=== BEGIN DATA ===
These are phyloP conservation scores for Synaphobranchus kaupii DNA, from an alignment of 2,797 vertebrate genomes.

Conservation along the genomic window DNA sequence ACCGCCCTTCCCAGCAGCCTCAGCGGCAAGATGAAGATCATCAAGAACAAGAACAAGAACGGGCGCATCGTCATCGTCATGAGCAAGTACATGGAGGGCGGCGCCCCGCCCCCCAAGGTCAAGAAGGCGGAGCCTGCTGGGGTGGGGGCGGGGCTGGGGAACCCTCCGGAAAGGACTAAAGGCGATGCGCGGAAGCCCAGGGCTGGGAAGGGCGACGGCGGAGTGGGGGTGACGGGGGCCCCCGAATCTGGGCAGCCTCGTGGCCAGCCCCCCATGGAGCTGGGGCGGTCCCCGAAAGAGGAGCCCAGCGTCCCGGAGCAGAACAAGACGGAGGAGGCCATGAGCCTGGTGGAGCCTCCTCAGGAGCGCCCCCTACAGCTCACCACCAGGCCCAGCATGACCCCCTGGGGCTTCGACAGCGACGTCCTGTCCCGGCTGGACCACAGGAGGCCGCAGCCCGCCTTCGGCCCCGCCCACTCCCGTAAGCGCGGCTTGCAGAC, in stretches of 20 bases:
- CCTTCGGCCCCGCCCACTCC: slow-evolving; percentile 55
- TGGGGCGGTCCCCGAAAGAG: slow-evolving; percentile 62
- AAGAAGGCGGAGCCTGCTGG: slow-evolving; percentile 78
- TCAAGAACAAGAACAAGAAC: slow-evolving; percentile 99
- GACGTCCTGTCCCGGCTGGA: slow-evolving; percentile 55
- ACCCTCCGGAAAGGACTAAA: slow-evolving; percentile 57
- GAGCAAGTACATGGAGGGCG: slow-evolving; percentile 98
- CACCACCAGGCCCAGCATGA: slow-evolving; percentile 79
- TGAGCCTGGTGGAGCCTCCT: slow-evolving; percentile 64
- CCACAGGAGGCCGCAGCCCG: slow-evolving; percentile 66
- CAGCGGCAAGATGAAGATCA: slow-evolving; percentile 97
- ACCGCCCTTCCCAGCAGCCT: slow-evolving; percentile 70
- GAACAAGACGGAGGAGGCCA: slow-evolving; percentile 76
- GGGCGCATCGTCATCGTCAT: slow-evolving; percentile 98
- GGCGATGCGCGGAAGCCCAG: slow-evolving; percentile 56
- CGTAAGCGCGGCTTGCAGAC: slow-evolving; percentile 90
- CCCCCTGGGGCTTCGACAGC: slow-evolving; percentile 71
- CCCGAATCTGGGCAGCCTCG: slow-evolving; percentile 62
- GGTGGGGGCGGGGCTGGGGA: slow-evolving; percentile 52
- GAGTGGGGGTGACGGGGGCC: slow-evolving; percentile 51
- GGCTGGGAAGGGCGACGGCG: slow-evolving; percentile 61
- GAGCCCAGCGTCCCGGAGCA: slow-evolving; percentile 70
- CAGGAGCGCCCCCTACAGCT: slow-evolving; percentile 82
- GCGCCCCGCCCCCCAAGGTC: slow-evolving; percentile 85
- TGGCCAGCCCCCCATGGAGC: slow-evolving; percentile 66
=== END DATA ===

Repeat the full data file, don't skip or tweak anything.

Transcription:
These are phyloP conservation scores for Synaphobranchus kaupii DNA, from an alignment of 2,797 vertebrate genomes.

Conservation along the genomic window DNA sequence ACCGCCCTTCCCAGCAGCCTCAGCGGCAAGATGAAGATCATCAAGAACAAGAACAAGAACGGGCGCATCGTCATCGTCATGAGCAAGTACATGGAGGGCGGCGCCCCGCCCCCCAAGGTCAAGAAGGCGGAGCCTGCTGGGGTGGGGGCGGGGCTGGGGAACCCTCCGGAAAGGACTAAAGGCGATGCGCGGAAGCCCAGGGCTGGGAAGGGCGACGGCGGAGTGGGGGTGACGGGGGCCCCCGAATCTGGGCAGCCTCGTGGCCAGCCCCCCATGGAGCTGGGGCGGTCCCCGAAAGAGGAGCCCAGCGTCCCGGAGCAGAACAAGACGGAGGAGGCCATGAGCCTGGTGGAGCCTCCTCAGGAGCGCCCCCTACAGCTCACCACCAGGCCCAGCATGACCCCCTGGGGCTTCGACAGCGACGTCCTGTCCCGGCTGGACCACAGGAGGCCGCAGCCCGCCTTCGGCCCCGCCCACTCCCGTAAGCGCGGCTTGCAGAC, in stretches of 20 bases:
- CCTTCGGCCCCGCCCACTCC: slow-evolving; percentile 55
- TGGGGCGGTCCCCGAAAGAG: slow-evolving; percentile 62
- AAGAAGGCGGAGCCTGCTGG: slow-evolving; percentile 78
- TCAAGAACAAGAACAAGAAC: slow-evolving; percentile 99
- GACGTCCTGTCCCGGCTGGA: slow-evolving; percentile 55
- ACCCTCCGGAAAGGACTAAA: slow-evolving; percentile 57
- GAGCAAGTACATGGAGGGCG: slow-evolving; percentile 98
- CACCACCAGGCCCAGCATGA: slow-evolving; percentile 79
- TGAGCCTGGTGGAGCCTCCT: slow-evolving; percentile 64
- CCACAGGAGGCCGCAGCCCG: slow-evolving; percentile 66
- CAGCGGCAAGATGAAGATCA: slow-evolving; percentile 97
- ACCGCCCTTCCCAGCAGCCT: slow-evolving; percentile 70
- GAACAAGACGGAGGAGGCCA: slow-evolving; percentile 76
- GGGCGCATCGTCATCGTCAT: slow-evolving; percentile 98
- GGCGATGCGCGGAAGCCCAG: slow-evolving; percentile 56
- CGTAAGCGCGGCTTGCAGAC: slow-evolving; percentile 90
- CCCCCTGGGGCTTCGACAGC: slow-evolving; percentile 71
- CCCGAATCTGGGCAGCCTCG: slow-evolving; percentile 62
- GGTGGGGGCGGGGCTGGGGA: slow-evolving; percentile 52
- GAGTGGGGGTGACGGGGGCC: slow-evolving; percentile 51
- GGCTGGGAAGGGCGACGGCG: slow-evolving; percentile 61
- GAGCCCAGCGTCCCGGAGCA: slow-evolving; percentile 70
- CAGGAGCGCCCCCTACAGCT: slow-evolving; percentile 82
- GCGCCCCGCCCCCCAAGGTC: slow-evolving; percentile 85
- TGGCCAGCCCCCCATGGAGC: slow-evolving; percentile 66